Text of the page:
How to get rid of bloating: Digestive enzymes shown to reduce tummy swelling2021-02-08
Easy Ways to Live Well: Steph McGovern discusses bloating
Bloating is a common complaint whereby wind clogs up your gastrointestinal tract (GI) – a series of hollow organs joined in a long, twisting tube from the mouth to the anus. With nowhere to go, the wind accumulates in your tummy, causing it to stretch. Received wisdom says to cut out gassy culprits to alleviate bloating, but this may not work.
Evidence suggests adding supplements to your diet may help to relieve bloating symptoms.
One study published in the Archives of Public Health found supplementing with digestive enzymes to be effective.
Digestive enzymes are proteins released into the digestive system, mainly by the pancreas and small intestine.
By the end of the study, which was performed on 62 volunteers suffering from common digestive problems, digestive enzymes produced ‘significant improvements’.
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What’s more, a study published in Current Drug Metabolism found that digestive enzymes may help manage digestive disorders, including lactose intolerance.
This is significant because food intolerances, such as a lactose intolerance, are a common cause of bloating.
According to Holland and Barrett, digestive enzymes are available either as single or mixed enzymes.
They can be:
- Bromelain from pineapples or papain from papayas
- Extracted from plants like fungi and yeast
- Pancreatic enzymes taken from animals.
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“Check the label to see which enzymes are included and their source, particularly if you’re vegetarian or vegan,” advises Holland and Barrett.
“Also check which food they break down inside the body – if you have lactose intolerance, for example, look for lactase.”
How do I know if my bloating is caused by a food intolerance?
According to the NHS, food intolerance can lead to bloating when:
- Your bowel does not empty properly
- The food causes gas to be trapped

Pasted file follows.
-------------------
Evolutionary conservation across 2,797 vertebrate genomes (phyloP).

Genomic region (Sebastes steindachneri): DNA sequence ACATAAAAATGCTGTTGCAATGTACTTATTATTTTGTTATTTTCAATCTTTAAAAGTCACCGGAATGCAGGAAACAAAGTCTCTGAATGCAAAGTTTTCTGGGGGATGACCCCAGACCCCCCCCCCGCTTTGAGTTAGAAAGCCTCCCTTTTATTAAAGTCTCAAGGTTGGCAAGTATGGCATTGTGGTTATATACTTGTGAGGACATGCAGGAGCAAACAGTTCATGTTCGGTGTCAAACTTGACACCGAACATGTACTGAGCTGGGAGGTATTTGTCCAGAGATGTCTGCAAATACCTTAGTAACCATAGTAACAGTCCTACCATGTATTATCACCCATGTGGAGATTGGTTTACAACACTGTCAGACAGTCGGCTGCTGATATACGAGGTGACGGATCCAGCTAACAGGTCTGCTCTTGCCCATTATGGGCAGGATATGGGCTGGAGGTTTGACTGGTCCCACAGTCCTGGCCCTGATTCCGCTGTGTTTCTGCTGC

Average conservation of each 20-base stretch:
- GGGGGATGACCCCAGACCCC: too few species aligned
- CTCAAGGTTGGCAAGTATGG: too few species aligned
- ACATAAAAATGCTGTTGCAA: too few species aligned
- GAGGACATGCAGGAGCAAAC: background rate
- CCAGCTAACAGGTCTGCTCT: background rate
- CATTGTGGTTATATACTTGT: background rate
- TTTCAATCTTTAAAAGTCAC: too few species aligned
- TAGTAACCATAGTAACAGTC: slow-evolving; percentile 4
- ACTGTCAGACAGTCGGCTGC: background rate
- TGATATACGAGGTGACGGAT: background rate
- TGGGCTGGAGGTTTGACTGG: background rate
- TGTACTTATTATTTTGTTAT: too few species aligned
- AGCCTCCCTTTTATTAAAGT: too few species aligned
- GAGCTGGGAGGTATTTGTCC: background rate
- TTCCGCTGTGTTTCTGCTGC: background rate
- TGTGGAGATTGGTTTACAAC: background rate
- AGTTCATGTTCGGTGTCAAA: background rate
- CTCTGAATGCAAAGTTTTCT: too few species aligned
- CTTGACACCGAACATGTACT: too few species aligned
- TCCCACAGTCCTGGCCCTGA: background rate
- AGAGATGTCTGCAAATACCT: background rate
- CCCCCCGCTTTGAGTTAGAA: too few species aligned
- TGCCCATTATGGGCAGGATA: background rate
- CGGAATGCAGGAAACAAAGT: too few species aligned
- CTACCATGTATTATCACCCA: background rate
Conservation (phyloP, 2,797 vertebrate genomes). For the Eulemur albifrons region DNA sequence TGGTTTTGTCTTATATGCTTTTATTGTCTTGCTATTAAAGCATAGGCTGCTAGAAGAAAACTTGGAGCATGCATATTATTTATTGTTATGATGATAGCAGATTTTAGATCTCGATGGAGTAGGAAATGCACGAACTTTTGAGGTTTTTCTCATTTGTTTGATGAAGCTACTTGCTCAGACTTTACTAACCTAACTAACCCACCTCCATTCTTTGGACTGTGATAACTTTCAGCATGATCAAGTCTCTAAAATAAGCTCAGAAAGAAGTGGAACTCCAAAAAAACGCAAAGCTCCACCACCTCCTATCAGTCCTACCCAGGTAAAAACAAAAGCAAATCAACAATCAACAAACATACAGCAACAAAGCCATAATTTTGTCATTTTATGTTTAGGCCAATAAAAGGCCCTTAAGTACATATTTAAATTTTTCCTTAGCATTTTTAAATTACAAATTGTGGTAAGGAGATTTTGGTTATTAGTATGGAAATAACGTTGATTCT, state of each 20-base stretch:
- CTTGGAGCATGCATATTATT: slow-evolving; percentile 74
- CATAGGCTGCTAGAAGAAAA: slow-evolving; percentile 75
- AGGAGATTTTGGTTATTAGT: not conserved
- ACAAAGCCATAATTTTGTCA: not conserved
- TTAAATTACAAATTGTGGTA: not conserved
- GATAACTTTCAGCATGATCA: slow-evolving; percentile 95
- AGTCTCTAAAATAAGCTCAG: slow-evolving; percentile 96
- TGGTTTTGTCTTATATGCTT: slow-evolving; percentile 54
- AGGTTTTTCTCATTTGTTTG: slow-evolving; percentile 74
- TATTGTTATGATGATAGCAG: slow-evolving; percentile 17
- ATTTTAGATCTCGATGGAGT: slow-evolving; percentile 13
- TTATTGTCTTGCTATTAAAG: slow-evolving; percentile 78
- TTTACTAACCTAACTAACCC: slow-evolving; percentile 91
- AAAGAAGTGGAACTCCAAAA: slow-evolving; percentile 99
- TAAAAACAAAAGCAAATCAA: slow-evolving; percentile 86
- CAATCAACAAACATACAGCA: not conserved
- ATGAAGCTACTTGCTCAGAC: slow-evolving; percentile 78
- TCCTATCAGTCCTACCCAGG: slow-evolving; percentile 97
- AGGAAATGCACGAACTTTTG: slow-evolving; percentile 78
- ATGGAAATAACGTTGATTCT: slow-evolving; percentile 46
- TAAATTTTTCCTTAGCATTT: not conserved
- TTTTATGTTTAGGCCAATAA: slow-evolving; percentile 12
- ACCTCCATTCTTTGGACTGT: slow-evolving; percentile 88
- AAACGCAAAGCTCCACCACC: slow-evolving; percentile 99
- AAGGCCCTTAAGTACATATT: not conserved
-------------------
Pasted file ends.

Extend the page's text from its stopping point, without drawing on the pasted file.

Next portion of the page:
- Too much gas is produced as a reaction to the food.
“The most common foods to cause problems are wheat or gluten and dairy products,” explains the health body.
In fact, you should be wary of wheat-based products, such as bread, according to Isabel Skypala PhD, specialist allergy dietitian at the Royal Brompton and Harefield NHS Foundation Trust.
“Probably a third of patients in my allergy clinic complain of digestive symptoms such as bloating, diarrhoea, vomiting and stomach pain after eating bread,” said Skypala.
As she explained, allergy is unlikely to be the culprit, but bread-related symptoms are real, and wheat could be to blame.
“Some people find certain foods are simply hard to digest, and wheat appears to be one of those.”
How to combat a food intolerance
Cutting out bread and other foods containing wheat should not harm your health, if you do it properly.
As the NHS explains, wheat is one of our staple foods, and lots of wheat products, such as breakfast cereals, are fortified with vitamins and minerals.
In the past, there was a danger of running short of essential nutrients like B vitamins and iron if you cut out wheat.
But, as the NHS explains, there’s now a good range of widely available wheat-free alternatives that will not compromise a balanced diet.
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